We are having a good season with the monarch butterflies this year. The first monarchs usually start showing up here in the middle of August, and we begin finding eggs on our small stand of milkweed soon after. We do have a lot of nectar favorites in our yard such as butterfly bush and butterfly weed, zinnias and coneflowers, but it still always amazes me that they can find the little milkweed patch.
I search the milkweed daily and bring in all the eggs I can find to rear them indoors. Monarchs are in such a decline that they need all the help they can get; raising them indoors protects them from the parasitic wasps and various diseases that kill the caterpillars. The pearly oval eggs turn dark inside as they mature, and soon the tiniest little black headed caterpillar hatches out. The efficient wee creature then consumes what remains of the egg and begins its busy life of eating and growing.
They remain very efficient, consuming their own skins after each time they molt. They devour milkweed day and night; when they are still you know they are either preparing to molt or have just done so. When they get big you can actually hear their constant munching.
They get very restless and start wandering as far as they can go when they are getting ready to form their chrysalids. When they finally select an acceptable spot they secrete a web-like silken substance to attach themselves to the top of their cage, methodically weaving their heads back and forth. They they turn around and hang upside down from their back end like a J. They are very still while they hang in J form; you can tell when they are getting ready to shed by the way their tentacles get all thin and droopy looking. Their final molting reveals a pale green pupa, which then wriggles and scrunches up until it forms the familiar shape of a lovely gold speckled chrysalis. They also do a little hoola hoop dance as they writhe around until the molted skin is freed and falls off. Very strange and cool to watch.
Then they just hang there and look pretty while the magic takes place hidden away inside. We've released twenty nine monarchs so far this season and still have another dozen or so chrysalids to go, and half a dozen small caterpillars to feed.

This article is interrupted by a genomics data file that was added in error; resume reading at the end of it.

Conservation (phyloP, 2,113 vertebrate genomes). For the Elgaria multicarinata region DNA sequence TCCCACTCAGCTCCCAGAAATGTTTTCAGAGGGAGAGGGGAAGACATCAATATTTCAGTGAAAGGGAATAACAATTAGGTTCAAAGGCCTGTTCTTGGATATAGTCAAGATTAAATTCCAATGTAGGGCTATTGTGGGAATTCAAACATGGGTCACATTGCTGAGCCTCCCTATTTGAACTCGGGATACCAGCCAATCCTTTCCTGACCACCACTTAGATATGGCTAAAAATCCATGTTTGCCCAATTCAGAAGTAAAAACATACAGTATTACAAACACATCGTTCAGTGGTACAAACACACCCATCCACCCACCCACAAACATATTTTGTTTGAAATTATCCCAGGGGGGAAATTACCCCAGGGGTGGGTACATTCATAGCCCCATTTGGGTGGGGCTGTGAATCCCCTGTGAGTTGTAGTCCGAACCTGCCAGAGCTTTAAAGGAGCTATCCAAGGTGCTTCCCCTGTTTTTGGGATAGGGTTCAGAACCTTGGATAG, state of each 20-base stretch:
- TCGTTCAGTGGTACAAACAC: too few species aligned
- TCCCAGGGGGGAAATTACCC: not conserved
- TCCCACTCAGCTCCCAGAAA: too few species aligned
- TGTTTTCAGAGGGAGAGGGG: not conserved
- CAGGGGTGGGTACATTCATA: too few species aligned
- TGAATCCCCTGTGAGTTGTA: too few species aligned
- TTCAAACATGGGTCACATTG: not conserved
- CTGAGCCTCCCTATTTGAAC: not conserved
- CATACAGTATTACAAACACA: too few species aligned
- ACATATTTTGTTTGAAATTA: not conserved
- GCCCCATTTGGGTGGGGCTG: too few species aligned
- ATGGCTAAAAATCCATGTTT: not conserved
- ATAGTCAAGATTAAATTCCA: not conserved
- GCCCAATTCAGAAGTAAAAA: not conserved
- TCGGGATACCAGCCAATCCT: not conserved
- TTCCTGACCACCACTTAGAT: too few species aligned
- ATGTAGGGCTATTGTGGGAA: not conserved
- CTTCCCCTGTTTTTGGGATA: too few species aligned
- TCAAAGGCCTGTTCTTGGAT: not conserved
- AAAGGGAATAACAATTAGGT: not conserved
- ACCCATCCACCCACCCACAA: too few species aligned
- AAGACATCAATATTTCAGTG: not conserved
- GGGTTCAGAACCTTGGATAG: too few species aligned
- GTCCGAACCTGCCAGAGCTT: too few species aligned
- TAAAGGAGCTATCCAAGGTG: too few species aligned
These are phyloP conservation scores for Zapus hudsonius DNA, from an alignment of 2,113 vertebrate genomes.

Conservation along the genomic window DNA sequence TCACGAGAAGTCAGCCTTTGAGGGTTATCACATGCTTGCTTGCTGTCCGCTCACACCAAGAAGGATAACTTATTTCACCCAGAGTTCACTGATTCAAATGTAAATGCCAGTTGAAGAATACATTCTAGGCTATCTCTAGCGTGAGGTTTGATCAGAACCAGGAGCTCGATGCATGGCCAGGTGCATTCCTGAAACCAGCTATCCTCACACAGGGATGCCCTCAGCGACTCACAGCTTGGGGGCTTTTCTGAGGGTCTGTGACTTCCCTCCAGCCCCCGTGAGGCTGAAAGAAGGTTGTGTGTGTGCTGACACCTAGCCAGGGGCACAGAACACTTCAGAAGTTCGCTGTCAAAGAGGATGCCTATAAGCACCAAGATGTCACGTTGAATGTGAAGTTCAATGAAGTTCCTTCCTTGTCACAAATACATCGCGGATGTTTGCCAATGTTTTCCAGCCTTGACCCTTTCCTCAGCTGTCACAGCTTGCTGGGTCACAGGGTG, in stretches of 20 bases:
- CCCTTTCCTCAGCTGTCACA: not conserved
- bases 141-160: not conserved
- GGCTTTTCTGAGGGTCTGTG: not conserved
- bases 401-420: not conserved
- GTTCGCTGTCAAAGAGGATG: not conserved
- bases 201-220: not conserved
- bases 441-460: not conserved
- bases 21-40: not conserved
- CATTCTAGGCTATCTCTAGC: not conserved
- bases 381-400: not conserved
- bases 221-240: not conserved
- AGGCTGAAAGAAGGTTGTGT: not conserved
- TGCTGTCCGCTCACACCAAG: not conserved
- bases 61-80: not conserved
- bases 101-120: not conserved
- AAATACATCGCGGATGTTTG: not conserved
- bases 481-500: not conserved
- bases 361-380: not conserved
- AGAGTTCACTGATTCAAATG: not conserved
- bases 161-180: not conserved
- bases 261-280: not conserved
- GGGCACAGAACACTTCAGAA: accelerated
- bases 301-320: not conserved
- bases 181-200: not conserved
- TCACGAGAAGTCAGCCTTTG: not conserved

It's important to have escape-proof cages, particularly when they are getting ready to molt. Clearly I failed in that department this year, as one of my screen cages had gotten a little bent and we had a little Hoodini who made it all the way from the kitchen to the office before we found it. Makes me think fondly of dear Oliver Melendy, but still.
Sam and Frodo, as we called them, had crawled all the way across the sun room and were under a table together! It was rather cute how they apparently stayed together on their epic jaunt. We shored up the cages after that to be sure.
I've found the best cages to be the homemade ones consisting of a screen tube fitted to a cookie tin. (Directions are here. Be sure you fold the screen 'hems' to the outside of the cage so that wandering cats can't get stuck in them.) They are easy and inexpensive to make, and you can make as many as you need. Store them in a safe place from year to year so the screen doesn't get bent and allow for escapees! I ended up using some paper toweling to fill the gaps on top.
The boughten cage on the left is good for smaller caterpillars, but not as practical for when they pupate. This cage opens by lifting half of the top up, and it can be problematic if you need to open the cage as it might disturb the chrysalids hanging from the top.
As you can see I needed to use all manner of containers that I could find to house all of the critters, including a few black swallowtails in the plastic jars. Swallowtails pupate on sticks, not from the tops of the cage, so the jars are adequate for them.
It's a good idea to keep the caterpillars separated by approximate sizes, so you don't have to disturb the pupating ones in order to keep feeding smaller ones. I also count them several times a day to make sure there are no escapees or caterpillars lost in the cage somewhere.
We do this every year and it just never gets old. We bid farewell to the monarchs as we release them and they head off on their incredible journey to Mexico. Mexico! Amazing.
You can read more about the life cycle of monarchs and how you can help them at the Monarch Watch site. More information on raising them is here. Lots of closeup pictures of monarchs emerging are in this old post here.
Oh, and the monarchs are just loving these free flowering masses of Late-Flowering Thoroughwort or Boneset this year. These huge plants just showed up in my wildflower bed and they are such a favorite with all sorts of pollinators. There are often four or six monarchs on a clump of it, along with so many bees that I can't even count how many species there are. The flowers are always teeming with busy insects, and they smell good too.